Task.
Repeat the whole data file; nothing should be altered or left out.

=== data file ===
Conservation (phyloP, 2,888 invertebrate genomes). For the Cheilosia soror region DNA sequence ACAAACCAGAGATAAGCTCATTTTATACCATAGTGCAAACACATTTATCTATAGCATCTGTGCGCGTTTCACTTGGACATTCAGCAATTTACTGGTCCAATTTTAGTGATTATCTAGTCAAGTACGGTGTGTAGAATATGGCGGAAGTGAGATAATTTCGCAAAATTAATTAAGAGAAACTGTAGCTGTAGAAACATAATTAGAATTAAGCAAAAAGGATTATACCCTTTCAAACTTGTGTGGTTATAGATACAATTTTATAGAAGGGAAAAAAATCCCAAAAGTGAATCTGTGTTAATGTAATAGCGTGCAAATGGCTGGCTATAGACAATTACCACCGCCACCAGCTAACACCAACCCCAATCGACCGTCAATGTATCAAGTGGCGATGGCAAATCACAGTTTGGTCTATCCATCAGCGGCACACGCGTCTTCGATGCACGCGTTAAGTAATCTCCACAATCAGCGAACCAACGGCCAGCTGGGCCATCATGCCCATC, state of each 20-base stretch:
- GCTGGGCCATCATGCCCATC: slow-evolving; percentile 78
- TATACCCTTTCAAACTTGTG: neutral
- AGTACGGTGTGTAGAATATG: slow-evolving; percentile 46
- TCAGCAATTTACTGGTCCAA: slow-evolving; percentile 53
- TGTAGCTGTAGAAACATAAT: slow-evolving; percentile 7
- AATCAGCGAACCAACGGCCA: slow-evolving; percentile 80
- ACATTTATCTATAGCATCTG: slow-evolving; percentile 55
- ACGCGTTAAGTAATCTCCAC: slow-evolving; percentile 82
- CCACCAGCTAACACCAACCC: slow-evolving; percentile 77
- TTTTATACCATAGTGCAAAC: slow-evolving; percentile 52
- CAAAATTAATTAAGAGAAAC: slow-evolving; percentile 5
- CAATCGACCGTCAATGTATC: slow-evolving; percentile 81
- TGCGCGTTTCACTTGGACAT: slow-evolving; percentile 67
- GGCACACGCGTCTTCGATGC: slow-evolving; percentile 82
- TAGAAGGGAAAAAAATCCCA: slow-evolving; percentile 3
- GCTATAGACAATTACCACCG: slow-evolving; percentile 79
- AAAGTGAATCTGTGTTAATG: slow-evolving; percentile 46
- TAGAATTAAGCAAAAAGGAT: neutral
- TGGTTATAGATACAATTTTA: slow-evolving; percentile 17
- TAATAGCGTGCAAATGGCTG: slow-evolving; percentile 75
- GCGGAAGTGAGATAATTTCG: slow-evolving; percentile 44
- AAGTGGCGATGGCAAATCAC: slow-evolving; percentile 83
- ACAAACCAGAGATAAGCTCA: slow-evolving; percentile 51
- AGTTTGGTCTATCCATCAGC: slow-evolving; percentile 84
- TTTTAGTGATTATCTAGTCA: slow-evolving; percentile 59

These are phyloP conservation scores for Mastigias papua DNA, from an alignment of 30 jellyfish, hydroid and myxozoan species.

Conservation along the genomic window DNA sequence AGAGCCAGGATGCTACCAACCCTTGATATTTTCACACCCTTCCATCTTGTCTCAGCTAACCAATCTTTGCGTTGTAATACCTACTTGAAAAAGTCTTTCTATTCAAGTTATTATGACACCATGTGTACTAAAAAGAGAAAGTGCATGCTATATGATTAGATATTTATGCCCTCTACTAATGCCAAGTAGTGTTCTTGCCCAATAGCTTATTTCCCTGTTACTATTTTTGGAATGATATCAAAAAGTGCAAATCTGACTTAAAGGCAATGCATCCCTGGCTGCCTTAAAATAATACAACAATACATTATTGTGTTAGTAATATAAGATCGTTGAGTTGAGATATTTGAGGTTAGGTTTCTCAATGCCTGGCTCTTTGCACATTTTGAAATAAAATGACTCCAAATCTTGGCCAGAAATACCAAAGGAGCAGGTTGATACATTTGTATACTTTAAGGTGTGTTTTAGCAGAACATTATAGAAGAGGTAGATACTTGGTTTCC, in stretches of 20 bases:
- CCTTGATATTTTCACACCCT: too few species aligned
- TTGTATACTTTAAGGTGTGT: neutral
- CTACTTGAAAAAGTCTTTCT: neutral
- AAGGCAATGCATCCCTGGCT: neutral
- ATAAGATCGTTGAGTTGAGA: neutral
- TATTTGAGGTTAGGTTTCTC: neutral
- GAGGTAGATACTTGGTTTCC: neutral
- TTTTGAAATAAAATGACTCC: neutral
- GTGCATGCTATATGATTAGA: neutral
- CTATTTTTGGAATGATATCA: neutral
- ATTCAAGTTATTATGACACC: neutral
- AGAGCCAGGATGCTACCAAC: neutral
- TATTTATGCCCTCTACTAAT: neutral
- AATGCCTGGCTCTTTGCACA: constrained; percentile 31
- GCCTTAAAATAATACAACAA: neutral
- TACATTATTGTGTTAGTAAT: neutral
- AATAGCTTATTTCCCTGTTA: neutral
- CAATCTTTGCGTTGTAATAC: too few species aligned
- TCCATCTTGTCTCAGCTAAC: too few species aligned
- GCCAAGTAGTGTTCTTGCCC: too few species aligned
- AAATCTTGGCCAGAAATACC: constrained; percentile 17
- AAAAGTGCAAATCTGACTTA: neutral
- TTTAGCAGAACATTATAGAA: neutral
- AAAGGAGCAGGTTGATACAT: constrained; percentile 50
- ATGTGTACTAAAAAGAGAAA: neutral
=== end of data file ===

Conservation (phyloP, 2,888 invertebrate genomes). For the Cheilosia soror region DNA sequence ACAAACCAGAGATAAGCTCATTTTATACCATAGTGCAAACACATTTATCTATAGCATCTGTGCGCGTTTCACTTGGACATTCAGCAATTTACTGGTCCAATTTTAGTGATTATCTAGTCAAGTACGGTGTGTAGAATATGGCGGAAGTGAGATAATTTCGCAAAATTAATTAAGAGAAACTGTAGCTGTAGAAACATAATTAGAATTAAGCAAAAAGGATTATACCCTTTCAAACTTGTGTGGTTATAGATACAATTTTATAGAAGGGAAAAAAATCCCAAAAGTGAATCTGTGTTAATGTAATAGCGTGCAAATGGCTGGCTATAGACAATTACCACCGCCACCAGCTAACACCAACCCCAATCGACCGTCAATGTATCAAGTGGCGATGGCAAATCACAGTTTGGTCTATCCATCAGCGGCACACGCGTCTTCGATGCACGCGTTAAGTAATCTCCACAATCAGCGAACCAACGGCCAGCTGGGCCATCATGCCCATC, state of each 20-base stretch:
- GCTGGGCCATCATGCCCATC: slow-evolving; percentile 78
- TATACCCTTTCAAACTTGTG: neutral
- AGTACGGTGTGTAGAATATG: slow-evolving; percentile 46
- TCAGCAATTTACTGGTCCAA: slow-evolving; percentile 53
- TGTAGCTGTAGAAACATAAT: slow-evolving; percentile 7
- AATCAGCGAACCAACGGCCA: slow-evolving; percentile 80
- ACATTTATCTATAGCATCTG: slow-evolving; percentile 55
- ACGCGTTAAGTAATCTCCAC: slow-evolving; percentile 82
- CCACCAGCTAACACCAACCC: slow-evolving; percentile 77
- TTTTATACCATAGTGCAAAC: slow-evolving; percentile 52
- CAAAATTAATTAAGAGAAAC: slow-evolving; percentile 5
- CAATCGACCGTCAATGTATC: slow-evolving; percentile 81
- TGCGCGTTTCACTTGGACAT: slow-evolving; percentile 67
- GGCACACGCGTCTTCGATGC: slow-evolving; percentile 82
- TAGAAGGGAAAAAAATCCCA: slow-evolving; percentile 3
- GCTATAGACAATTACCACCG: slow-evolving; percentile 79
- AAAGTGAATCTGTGTTAATG: slow-evolving; percentile 46
- TAGAATTAAGCAAAAAGGAT: neutral
- TGGTTATAGATACAATTTTA: slow-evolving; percentile 17
- TAATAGCGTGCAAATGGCTG: slow-evolving; percentile 75
- GCGGAAGTGAGATAATTTCG: slow-evolving; percentile 44
- AAGTGGCGATGGCAAATCAC: slow-evolving; percentile 83
- ACAAACCAGAGATAAGCTCA: slow-evolving; percentile 51
- AGTTTGGTCTATCCATCAGC: slow-evolving; percentile 84
- TTTTAGTGATTATCTAGTCA: slow-evolving; percentile 59

These are phyloP conservation scores for Mastigias papua DNA, from an alignment of 30 jellyfish, hydroid and myxozoan species.

Conservation along the genomic window DNA sequence AGAGCCAGGATGCTACCAACCCTTGATATTTTCACACCCTTCCATCTTGTCTCAGCTAACCAATCTTTGCGTTGTAATACCTACTTGAAAAAGTCTTTCTATTCAAGTTATTATGACACCATGTGTACTAAAAAGAGAAAGTGCATGCTATATGATTAGATATTTATGCCCTCTACTAATGCCAAGTAGTGTTCTTGCCCAATAGCTTATTTCCCTGTTACTATTTTTGGAATGATATCAAAAAGTGCAAATCTGACTTAAAGGCAATGCATCCCTGGCTGCCTTAAAATAATACAACAATACATTATTGTGTTAGTAATATAAGATCGTTGAGTTGAGATATTTGAGGTTAGGTTTCTCAATGCCTGGCTCTTTGCACATTTTGAAATAAAATGACTCCAAATCTTGGCCAGAAATACCAAAGGAGCAGGTTGATACATTTGTATACTTTAAGGTGTGTTTTAGCAGAACATTATAGAAGAGGTAGATACTTGGTTTCC, in stretches of 20 bases:
- CCTTGATATTTTCACACCCT: too few species aligned
- TTGTATACTTTAAGGTGTGT: neutral
- CTACTTGAAAAAGTCTTTCT: neutral
- AAGGCAATGCATCCCTGGCT: neutral
- ATAAGATCGTTGAGTTGAGA: neutral
- TATTTGAGGTTAGGTTTCTC: neutral
- GAGGTAGATACTTGGTTTCC: neutral
- TTTTGAAATAAAATGACTCC: neutral
- GTGCATGCTATATGATTAGA: neutral
- CTATTTTTGGAATGATATCA: neutral
- ATTCAAGTTATTATGACACC: neutral
- AGAGCCAGGATGCTACCAAC: neutral
- TATTTATGCCCTCTACTAAT: neutral
- AATGCCTGGCTCTTTGCACA: constrained; percentile 31
- GCCTTAAAATAATACAACAA: neutral
- TACATTATTGTGTTAGTAAT: neutral
- AATAGCTTATTTCCCTGTTA: neutral
- CAATCTTTGCGTTGTAATAC: too few species aligned
- TCCATCTTGTCTCAGCTAAC: too few species aligned
- GCCAAGTAGTGTTCTTGCCC: too few species aligned
- AAATCTTGGCCAGAAATACC: constrained; percentile 17
- AAAAGTGCAAATCTGACTTA: neutral
- TTTAGCAGAACATTATAGAA: neutral
- AAAGGAGCAGGTTGATACAT: constrained; percentile 50
- ATGTGTACTAAAAAGAGAAA: neutral